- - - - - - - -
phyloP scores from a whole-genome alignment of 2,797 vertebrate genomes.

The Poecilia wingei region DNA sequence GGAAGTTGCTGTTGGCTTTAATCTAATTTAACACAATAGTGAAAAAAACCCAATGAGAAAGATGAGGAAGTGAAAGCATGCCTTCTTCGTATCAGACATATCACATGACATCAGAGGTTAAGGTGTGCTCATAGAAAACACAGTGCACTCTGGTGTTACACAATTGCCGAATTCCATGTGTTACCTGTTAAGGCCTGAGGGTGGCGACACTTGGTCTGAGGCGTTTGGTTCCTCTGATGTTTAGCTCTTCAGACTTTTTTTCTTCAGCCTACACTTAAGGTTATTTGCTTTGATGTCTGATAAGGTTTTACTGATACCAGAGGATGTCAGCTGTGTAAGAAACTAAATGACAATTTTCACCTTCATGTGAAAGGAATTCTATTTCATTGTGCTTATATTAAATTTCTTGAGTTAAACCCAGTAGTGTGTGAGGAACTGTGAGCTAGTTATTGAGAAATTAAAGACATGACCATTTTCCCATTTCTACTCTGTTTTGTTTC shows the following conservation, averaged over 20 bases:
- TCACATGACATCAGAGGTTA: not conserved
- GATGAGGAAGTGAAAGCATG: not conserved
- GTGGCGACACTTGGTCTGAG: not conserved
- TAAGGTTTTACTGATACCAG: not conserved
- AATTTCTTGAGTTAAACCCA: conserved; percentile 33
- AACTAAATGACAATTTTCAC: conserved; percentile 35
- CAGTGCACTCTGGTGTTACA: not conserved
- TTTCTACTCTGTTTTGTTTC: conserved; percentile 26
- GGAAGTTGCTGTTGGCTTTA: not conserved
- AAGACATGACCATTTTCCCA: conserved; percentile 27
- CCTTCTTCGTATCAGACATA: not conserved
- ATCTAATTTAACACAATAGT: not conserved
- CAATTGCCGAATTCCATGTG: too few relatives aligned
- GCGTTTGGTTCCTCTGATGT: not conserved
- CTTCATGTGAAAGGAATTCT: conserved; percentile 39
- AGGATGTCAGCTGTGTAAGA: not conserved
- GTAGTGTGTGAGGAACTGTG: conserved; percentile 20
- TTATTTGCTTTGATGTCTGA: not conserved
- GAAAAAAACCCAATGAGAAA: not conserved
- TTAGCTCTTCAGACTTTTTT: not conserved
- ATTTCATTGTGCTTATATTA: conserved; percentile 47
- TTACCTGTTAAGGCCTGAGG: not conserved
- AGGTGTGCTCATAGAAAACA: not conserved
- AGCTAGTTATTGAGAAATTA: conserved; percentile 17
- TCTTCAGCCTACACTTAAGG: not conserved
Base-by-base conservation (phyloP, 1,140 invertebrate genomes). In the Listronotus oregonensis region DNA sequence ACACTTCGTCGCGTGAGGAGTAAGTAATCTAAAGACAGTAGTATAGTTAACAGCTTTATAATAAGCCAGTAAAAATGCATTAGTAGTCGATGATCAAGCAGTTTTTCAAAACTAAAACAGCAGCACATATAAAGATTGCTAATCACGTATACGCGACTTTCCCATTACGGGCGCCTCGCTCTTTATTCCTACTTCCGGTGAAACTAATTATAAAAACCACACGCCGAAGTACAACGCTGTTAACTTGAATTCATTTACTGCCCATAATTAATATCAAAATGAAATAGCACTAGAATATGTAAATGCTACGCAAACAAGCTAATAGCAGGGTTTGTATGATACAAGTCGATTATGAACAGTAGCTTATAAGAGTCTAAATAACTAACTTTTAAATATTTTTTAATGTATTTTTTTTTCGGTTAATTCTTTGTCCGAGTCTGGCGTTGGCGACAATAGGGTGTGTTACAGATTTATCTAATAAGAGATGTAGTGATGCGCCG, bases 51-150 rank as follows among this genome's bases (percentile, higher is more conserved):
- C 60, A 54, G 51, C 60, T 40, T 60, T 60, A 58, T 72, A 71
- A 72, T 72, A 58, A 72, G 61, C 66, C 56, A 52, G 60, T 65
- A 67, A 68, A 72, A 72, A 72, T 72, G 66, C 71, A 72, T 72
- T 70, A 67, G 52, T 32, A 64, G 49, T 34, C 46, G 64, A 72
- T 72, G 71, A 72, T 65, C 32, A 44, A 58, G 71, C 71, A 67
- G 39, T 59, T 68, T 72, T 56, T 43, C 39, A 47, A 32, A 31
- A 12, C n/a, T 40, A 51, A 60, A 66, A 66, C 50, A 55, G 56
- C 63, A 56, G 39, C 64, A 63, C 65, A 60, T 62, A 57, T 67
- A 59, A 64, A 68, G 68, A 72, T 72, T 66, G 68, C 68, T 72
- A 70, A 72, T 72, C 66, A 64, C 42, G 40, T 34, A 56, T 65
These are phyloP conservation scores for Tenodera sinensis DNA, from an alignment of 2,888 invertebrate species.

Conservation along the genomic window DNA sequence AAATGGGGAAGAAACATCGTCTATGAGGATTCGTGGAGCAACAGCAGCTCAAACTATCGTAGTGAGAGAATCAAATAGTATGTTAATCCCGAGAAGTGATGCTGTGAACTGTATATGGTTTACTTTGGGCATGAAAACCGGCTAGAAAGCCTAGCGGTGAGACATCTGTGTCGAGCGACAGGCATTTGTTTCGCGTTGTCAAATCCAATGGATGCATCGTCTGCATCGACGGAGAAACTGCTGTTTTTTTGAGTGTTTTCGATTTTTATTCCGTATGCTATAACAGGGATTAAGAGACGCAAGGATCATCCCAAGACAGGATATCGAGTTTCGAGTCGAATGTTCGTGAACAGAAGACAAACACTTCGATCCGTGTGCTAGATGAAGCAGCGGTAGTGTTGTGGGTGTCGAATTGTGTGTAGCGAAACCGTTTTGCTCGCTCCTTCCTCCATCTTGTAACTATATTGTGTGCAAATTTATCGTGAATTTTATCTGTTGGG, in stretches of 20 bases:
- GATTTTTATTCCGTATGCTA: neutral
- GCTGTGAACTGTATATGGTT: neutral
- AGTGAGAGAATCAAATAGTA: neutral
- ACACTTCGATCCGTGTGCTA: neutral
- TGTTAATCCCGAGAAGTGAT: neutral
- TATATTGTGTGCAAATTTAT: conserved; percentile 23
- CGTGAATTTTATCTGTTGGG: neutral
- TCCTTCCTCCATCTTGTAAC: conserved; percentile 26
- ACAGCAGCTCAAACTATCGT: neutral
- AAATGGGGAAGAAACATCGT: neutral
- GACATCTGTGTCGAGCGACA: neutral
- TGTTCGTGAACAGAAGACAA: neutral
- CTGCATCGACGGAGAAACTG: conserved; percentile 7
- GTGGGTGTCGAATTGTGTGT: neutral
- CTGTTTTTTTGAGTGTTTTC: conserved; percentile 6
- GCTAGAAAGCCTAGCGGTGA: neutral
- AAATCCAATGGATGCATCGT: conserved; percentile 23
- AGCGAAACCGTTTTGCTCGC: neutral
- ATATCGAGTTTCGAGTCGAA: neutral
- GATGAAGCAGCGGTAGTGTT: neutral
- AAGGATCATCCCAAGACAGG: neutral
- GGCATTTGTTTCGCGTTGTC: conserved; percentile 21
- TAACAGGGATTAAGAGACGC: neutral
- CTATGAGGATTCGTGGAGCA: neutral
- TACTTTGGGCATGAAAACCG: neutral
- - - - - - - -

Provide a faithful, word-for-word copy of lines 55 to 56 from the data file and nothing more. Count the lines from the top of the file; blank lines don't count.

- CTGTTTTTTTGAGTGTTTTC: conserved; percentile 6
- GCTAGAAAGCCTAGCGGTGA: neutral